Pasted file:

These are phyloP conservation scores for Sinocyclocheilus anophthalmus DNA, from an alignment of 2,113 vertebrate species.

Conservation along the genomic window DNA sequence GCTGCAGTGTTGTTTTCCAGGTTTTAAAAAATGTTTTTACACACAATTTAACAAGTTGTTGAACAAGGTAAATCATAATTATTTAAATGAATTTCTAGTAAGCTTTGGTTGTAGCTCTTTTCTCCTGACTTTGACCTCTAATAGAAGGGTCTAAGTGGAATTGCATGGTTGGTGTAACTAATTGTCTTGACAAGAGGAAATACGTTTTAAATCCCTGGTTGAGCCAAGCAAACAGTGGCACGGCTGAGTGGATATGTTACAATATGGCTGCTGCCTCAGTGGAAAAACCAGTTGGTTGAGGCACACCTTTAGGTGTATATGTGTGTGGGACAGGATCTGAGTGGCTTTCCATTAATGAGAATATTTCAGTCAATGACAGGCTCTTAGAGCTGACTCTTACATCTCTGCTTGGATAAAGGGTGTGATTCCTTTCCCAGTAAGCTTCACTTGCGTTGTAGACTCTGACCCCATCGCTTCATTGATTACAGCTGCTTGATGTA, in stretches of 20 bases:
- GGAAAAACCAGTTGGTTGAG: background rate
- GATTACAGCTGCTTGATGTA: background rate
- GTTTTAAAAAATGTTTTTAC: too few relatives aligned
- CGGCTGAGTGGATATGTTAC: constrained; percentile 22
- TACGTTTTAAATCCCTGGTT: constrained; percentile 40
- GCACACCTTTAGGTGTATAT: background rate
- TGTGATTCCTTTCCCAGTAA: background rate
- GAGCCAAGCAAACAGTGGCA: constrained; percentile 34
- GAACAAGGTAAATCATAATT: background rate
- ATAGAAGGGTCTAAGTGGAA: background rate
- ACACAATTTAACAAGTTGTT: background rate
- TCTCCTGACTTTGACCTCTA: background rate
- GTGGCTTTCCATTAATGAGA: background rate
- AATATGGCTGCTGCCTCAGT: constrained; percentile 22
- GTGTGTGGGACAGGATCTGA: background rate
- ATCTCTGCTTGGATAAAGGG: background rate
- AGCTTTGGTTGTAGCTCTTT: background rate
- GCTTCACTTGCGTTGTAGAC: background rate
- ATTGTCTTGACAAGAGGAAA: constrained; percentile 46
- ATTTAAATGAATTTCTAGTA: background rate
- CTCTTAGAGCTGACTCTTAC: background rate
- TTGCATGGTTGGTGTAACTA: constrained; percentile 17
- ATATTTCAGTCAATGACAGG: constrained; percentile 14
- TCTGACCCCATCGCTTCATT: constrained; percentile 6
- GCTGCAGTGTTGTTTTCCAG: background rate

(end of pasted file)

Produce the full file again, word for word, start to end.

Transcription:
These are phyloP conservation scores for Sinocyclocheilus anophthalmus DNA, from an alignment of 2,113 vertebrate species.

Conservation along the genomic window DNA sequence GCTGCAGTGTTGTTTTCCAGGTTTTAAAAAATGTTTTTACACACAATTTAACAAGTTGTTGAACAAGGTAAATCATAATTATTTAAATGAATTTCTAGTAAGCTTTGGTTGTAGCTCTTTTCTCCTGACTTTGACCTCTAATAGAAGGGTCTAAGTGGAATTGCATGGTTGGTGTAACTAATTGTCTTGACAAGAGGAAATACGTTTTAAATCCCTGGTTGAGCCAAGCAAACAGTGGCACGGCTGAGTGGATATGTTACAATATGGCTGCTGCCTCAGTGGAAAAACCAGTTGGTTGAGGCACACCTTTAGGTGTATATGTGTGTGGGACAGGATCTGAGTGGCTTTCCATTAATGAGAATATTTCAGTCAATGACAGGCTCTTAGAGCTGACTCTTACATCTCTGCTTGGATAAAGGGTGTGATTCCTTTCCCAGTAAGCTTCACTTGCGTTGTAGACTCTGACCCCATCGCTTCATTGATTACAGCTGCTTGATGTA, in stretches of 20 bases:
- GGAAAAACCAGTTGGTTGAG: background rate
- GATTACAGCTGCTTGATGTA: background rate
- GTTTTAAAAAATGTTTTTAC: too few relatives aligned
- CGGCTGAGTGGATATGTTAC: constrained; percentile 22
- TACGTTTTAAATCCCTGGTT: constrained; percentile 40
- GCACACCTTTAGGTGTATAT: background rate
- TGTGATTCCTTTCCCAGTAA: background rate
- GAGCCAAGCAAACAGTGGCA: constrained; percentile 34
- GAACAAGGTAAATCATAATT: background rate
- ATAGAAGGGTCTAAGTGGAA: background rate
- ACACAATTTAACAAGTTGTT: background rate
- TCTCCTGACTTTGACCTCTA: background rate
- GTGGCTTTCCATTAATGAGA: background rate
- AATATGGCTGCTGCCTCAGT: constrained; percentile 22
- GTGTGTGGGACAGGATCTGA: background rate
- ATCTCTGCTTGGATAAAGGG: background rate
- AGCTTTGGTTGTAGCTCTTT: background rate
- GCTTCACTTGCGTTGTAGAC: background rate
- ATTGTCTTGACAAGAGGAAA: constrained; percentile 46
- ATTTAAATGAATTTCTAGTA: background rate
- CTCTTAGAGCTGACTCTTAC: background rate
- TTGCATGGTTGGTGTAACTA: constrained; percentile 17
- ATATTTCAGTCAATGACAGG: constrained; percentile 14
- TCTGACCCCATCGCTTCATT: constrained; percentile 6
- GCTGCAGTGTTGTTTTCCAG: background rate